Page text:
Unlikely Utopia is amusing, clear and rhetorically deft. Adams must have a fantastic team of beta readers, because time and time again, the book manages to spot and handles objections even as they come up in the readers’ mind. For instance, Adams answers the questions raised by the Paris riots by pointing out at the lack of ghettos in Canadian cities, and deals with the obvious question of “home-grown terrorism” by pointing out that such things are always statistical outliers that don’t reflect majority opinion or social trends. He adds “If -horribly- a terrorist attack does occur on Canadian soil, there is no need to throw out this book; nothing in it will necessarily have been proven false. But if one day you wake up and read on the front page of the newspaper that tens of thousands of cars have been burned by angry, excluded youth in the suburbs of a Canadian city where unemployment among ethnic minorities approaches 40 percent, by all mean throw the book out. I’ll have already used mine as kindling.” [P.145]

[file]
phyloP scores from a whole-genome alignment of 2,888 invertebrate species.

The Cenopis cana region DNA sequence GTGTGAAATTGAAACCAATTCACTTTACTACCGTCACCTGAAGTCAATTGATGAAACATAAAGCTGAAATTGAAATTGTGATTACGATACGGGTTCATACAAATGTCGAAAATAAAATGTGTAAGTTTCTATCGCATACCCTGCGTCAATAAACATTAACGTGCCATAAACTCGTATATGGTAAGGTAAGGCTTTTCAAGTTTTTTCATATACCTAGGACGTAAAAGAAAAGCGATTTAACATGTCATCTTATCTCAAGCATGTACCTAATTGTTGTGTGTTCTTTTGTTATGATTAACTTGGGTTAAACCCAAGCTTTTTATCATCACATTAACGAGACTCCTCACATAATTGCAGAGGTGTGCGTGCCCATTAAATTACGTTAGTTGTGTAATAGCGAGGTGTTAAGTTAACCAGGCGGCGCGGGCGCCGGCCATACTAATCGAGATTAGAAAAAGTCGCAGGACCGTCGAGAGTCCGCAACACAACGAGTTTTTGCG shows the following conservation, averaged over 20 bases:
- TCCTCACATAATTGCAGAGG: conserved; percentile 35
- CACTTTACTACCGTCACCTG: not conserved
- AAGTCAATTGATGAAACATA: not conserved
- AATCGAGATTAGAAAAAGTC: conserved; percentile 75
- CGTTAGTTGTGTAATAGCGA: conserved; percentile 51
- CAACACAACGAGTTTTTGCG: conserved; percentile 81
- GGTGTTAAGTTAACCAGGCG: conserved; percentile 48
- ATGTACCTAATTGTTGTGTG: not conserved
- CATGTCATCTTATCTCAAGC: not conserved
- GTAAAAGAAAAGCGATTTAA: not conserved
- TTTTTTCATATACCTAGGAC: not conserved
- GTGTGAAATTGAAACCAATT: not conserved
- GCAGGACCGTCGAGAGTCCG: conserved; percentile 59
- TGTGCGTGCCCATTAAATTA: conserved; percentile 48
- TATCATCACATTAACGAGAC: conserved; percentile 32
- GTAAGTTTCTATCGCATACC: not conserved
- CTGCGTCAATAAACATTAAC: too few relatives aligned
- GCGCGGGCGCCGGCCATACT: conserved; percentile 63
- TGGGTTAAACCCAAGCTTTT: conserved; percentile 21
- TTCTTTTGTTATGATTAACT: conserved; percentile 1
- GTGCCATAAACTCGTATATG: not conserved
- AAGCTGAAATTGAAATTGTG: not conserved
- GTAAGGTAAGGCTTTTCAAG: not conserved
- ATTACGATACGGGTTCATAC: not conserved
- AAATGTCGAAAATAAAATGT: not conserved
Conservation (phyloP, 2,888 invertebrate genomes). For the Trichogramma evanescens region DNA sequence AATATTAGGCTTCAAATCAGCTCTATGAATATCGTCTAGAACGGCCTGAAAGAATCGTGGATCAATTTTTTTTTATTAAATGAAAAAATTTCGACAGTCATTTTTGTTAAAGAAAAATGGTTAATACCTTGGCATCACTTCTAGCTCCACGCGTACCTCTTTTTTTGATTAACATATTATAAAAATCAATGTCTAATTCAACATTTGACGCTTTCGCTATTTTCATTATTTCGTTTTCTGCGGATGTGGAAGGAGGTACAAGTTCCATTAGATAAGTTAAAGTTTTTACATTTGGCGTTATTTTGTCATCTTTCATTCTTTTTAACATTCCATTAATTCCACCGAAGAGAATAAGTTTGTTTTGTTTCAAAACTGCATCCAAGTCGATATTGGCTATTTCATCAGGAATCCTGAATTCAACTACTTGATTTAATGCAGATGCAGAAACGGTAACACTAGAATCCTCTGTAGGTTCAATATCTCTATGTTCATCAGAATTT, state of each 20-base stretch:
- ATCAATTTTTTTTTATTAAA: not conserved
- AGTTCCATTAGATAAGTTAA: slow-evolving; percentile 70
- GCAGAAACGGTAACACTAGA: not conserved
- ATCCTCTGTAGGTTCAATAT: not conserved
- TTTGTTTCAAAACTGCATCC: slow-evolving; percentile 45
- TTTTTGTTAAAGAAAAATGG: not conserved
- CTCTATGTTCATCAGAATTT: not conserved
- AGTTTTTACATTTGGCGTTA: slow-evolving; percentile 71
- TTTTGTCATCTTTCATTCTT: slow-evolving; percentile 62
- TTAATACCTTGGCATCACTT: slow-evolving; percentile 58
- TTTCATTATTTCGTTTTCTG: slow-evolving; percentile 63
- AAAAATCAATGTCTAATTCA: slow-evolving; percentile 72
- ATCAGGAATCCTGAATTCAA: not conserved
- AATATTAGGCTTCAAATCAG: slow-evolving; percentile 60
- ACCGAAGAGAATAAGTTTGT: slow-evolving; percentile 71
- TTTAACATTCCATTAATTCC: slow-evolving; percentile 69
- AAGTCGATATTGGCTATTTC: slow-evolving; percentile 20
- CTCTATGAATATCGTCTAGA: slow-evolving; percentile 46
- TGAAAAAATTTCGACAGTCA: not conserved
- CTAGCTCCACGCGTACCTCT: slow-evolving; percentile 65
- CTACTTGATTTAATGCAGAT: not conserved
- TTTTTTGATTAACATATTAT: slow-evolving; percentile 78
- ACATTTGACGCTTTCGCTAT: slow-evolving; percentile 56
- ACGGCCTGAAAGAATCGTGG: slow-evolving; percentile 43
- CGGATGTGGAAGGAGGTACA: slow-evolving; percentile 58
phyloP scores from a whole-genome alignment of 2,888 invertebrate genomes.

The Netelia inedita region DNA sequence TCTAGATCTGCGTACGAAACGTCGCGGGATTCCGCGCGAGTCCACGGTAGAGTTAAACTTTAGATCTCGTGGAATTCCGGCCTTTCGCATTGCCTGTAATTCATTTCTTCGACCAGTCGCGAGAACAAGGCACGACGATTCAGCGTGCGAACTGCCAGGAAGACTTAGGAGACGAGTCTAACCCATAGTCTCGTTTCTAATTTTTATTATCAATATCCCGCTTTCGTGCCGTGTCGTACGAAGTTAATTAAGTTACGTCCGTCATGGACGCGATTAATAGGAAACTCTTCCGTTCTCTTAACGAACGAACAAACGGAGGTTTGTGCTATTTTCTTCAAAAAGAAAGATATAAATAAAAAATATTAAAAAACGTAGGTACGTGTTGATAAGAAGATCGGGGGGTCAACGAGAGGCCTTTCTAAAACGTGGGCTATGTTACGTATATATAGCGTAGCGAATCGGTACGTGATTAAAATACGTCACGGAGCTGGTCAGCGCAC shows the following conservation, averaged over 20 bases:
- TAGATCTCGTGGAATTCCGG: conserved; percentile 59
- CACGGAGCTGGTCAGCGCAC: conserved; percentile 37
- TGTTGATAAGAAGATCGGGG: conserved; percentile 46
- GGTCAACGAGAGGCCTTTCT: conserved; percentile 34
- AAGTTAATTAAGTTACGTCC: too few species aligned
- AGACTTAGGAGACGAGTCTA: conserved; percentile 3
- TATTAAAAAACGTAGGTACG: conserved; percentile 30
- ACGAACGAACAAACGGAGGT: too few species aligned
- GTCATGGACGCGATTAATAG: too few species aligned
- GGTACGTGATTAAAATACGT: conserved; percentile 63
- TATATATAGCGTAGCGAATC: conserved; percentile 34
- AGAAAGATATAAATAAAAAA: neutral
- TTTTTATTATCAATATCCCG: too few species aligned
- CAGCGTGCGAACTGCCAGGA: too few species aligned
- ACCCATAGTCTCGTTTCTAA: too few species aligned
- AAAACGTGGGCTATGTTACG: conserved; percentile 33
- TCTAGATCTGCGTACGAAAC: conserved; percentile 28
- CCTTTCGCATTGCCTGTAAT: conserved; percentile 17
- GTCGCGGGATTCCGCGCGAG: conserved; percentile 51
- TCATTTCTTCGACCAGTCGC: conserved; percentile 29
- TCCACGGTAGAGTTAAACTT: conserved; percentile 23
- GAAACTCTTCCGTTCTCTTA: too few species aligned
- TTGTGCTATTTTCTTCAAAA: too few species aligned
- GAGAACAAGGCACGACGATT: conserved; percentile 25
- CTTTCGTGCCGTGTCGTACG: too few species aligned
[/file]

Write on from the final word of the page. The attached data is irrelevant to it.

The other bit of Unlikely Utopia that is worth pondering is the supposition that “diversity seems to work better the more there is of it. As American society has shown us, a society with only two major racial groups – one affluent, the other persistently much less so – is anything but easy to manage. In Canadian society, although we have a long way to do, the sheer scale of our diversity may come to offset issues of prejudice and discrimination – or as one commentator put it, we may one day simply have too many races for racism to survive.” [P.60]

Some will find this ridiculously optimistic, but I think that Adams is on to something here, and that his entire book presents are far more nuanced portrait of the situation than the evening news choose to highlight. The unseen majority of the immigrant experience in Canada is uneventful in the way most lives are lived in Canada. As a diversity-loving multicultural liberal, I happen to be in
Adams’ target audience for Unlikely Utopia, but the numbers seem to be on our side for once.

But for all of my admiration for Adams’ work here, I’m stopping short of recommending the book as a purchase. Like American Backlash, the amount of material in the book’s slim 180 pages hardly warrants the high price tag. Wait for the paperback or put yourself on the waiting list at the nearest library. It’s an entertaining book with a positive message and a fantastic sense of the New Canada growing under all the chaff thrown up in the media, but it’s hardly worth $34.00. You can get a far cheaper illustration of the triumph of Canadian multiculturalism by looking over the food court at the nearest mall.